Here is something i have on Ilija Dimovski-Goce, he was the legendary Macedonian Partizan commander from World War II & NOF.





Quote:
Singleton Argus (NSW) - Friday 11 October 1946

REBEL BANDS UNITE IN GREECE - HEADQUARTERS IN YUGOSLAVIA
(AAP).

Documents captured by Greek gendarmerie, which the British authorities believe to be authentic, indicate that all the

Government armed bands operating in Northern Greece are under the control of a "commander-in-chief.'' His general headquarters are at Monastir, Yugoslavia, and his field headquarters hear Koritsa, Albania. Operating under the nom-de guerre of "Colonel Gotse," he has been identified as Ilias Dimakis, a Macedonian member of K.K.E. (the Greek Communist Party), who is believed to be in high favor with Marshal Tito, the Yugoslav Premier.— (A.A.P.).
-------------------
The Sydney Morning Herald (NSW) - Thursday 10 October 1946.

Greek Rebels Have H.Q. In Yugoslavia

FROM OUR STAFF CORRESPONDENT, IAN BEVAN.

SALONIKA, Oct. 9.-Documents captured by Greek gendar- merie, which the British authori- ties believe to be authentic, indicate that all the anti-Government armed bands operating in Northern Greece are under the control of a "commander-in-chief."

His general headquarters are at Monastir, Yugoslav, and his field headquarters near Koritsa, Albania.

Operating under the nom-de guerre of "Colonel Gotse," he has been identified as llias Dimakis, a Macedonian member of K.K.E. (the Greek Communist Party), who is believed' to be high in favour with Marshal Tito, the Yugoslav Premier.

Martial Law

From his headquarters, Dimakis controls supplies to the various armed bands, and co-ordinates their activities into an over-all plan nominally aimed at achieving auto- nomy for Macedonia, but more directly concerned with maintaining a state of unrest in Greece.

Northern Greece is unofficially under martial law, with all villages I under curfew from sunset to sunrise, and larger towns from mid- night to 6 a.m.

Despite widespread arrests of Communist sympathisers and the reinforcement of police and Army posts, the insurgents are still operating audaciously and successfully.

There is not yet civil war in Greece, but it is perilously close.

Army In Action .

The Greek Third Army of three divisions, which is stationed in Northern Greece, is expected to be reinforced soon by the Second Division of the First Army.

Even these reinforcements, how- ever, will be inadequate in this mountainous region, where it is estimated that it would take two full divisions 'effectively to patrol the Yugoslav frontier alone.

The insurgents are extremely well armed with machine-guns, light mortars and flame-throwers.

In the Gravina region they have attacked and either wiped out or forced the withdrawal of gendar- merie from 17 of the district's 18 posts.

Peasant Leader

Dimakis, the insurgent commander, was formerly a peasant farmer from a village near Kastoria (Macedonia).

Before joining ELAS (the Greek Left Wing resistance movement) he was leader of a band which operated under Ochrana, a movement aimed at annexing Macedonia to Bulgaria.

He took his band over to ELAS in 1943, and operated against the Germans, but fell foul of the Greek Communists in September, 1944, when he was forced to withdraw into Yugoslavia.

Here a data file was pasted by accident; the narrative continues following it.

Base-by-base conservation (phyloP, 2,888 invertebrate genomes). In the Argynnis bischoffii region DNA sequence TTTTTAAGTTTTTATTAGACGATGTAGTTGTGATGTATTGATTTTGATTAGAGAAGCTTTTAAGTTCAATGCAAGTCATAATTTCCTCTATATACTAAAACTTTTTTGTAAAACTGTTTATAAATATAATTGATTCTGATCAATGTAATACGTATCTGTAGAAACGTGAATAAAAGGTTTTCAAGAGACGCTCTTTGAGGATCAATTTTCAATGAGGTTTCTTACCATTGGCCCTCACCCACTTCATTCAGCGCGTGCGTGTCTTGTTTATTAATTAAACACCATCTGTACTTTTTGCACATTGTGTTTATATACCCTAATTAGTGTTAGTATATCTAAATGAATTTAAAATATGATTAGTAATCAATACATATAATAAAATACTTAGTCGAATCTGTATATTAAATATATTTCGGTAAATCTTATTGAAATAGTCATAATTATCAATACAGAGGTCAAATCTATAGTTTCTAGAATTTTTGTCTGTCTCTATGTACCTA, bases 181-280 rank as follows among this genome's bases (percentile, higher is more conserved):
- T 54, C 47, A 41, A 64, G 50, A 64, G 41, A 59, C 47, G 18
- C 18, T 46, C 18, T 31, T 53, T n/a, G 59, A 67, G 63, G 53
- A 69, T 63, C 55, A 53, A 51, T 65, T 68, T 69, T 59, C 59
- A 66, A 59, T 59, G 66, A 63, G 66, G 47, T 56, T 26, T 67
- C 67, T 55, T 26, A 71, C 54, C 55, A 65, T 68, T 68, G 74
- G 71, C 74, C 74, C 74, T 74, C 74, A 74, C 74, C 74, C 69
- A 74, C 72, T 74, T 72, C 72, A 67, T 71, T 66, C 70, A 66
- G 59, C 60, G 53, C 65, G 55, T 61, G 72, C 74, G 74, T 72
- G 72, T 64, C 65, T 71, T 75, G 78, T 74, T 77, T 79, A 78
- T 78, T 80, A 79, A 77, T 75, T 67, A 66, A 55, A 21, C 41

Marshal Tito's direct intervention restored him to favour with KKE (the Greek Communist Party).
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Old 11-30-2016, 05:54 AM   #318
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Zajdi Zajdi was the main theme song for the most recent Battlefield game!

https://www.youtube.com/watch?v=lY8uTaUM8Bg
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Old 12-27-2016, 11:04 PM   #319
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The following quotes are from a Greek Dancing web site called forums.greekdancing.org. I felt they were interesting enough to include on this forum, just to give people an appreciation and an understanding of the delicate glass house the Greeks are living in, while, at the same time, throwing stones at us, the fake fyromian nation. The reason I got on there at all was as a result of trying to find the original words to a couple of beautiful Macedonian songs, originating from Aegean Macedonia, which I have completely fallen in love with - "Bela Olympia" & "Milo Mou Kokino."

And that's how I came across this greek web site, while searching on-line for the original (Macedonian) lyrics of these two songs. The songs are sung in Greek, however, the rhythm of the music, the beat, the sound, the melody and yes, even the vibe all scream Macedonian. Besides the name of the first song I quoted "Bela Olimpia", which immediately gives away the origin of the song, the second one, Milo Mou Kokino", is much harder to identify. Milo Mou Kokino means My Red Apple in Greek, however, Greek translations of Macedonian songs don't always have literal translations but often adopt Greeks words that the original words most closely resemble.

If I was to hazard a guess, I would bet that the original Macedonian words were something like "Milo Moje Devojche"...(i.e. My Dear Girl) or something along those lines. According to Wikipedia, the song originates in Western Macedonia (think Lerin, Kostur or Voden). https://en.wikipedia.org/wiki/Kalamatianos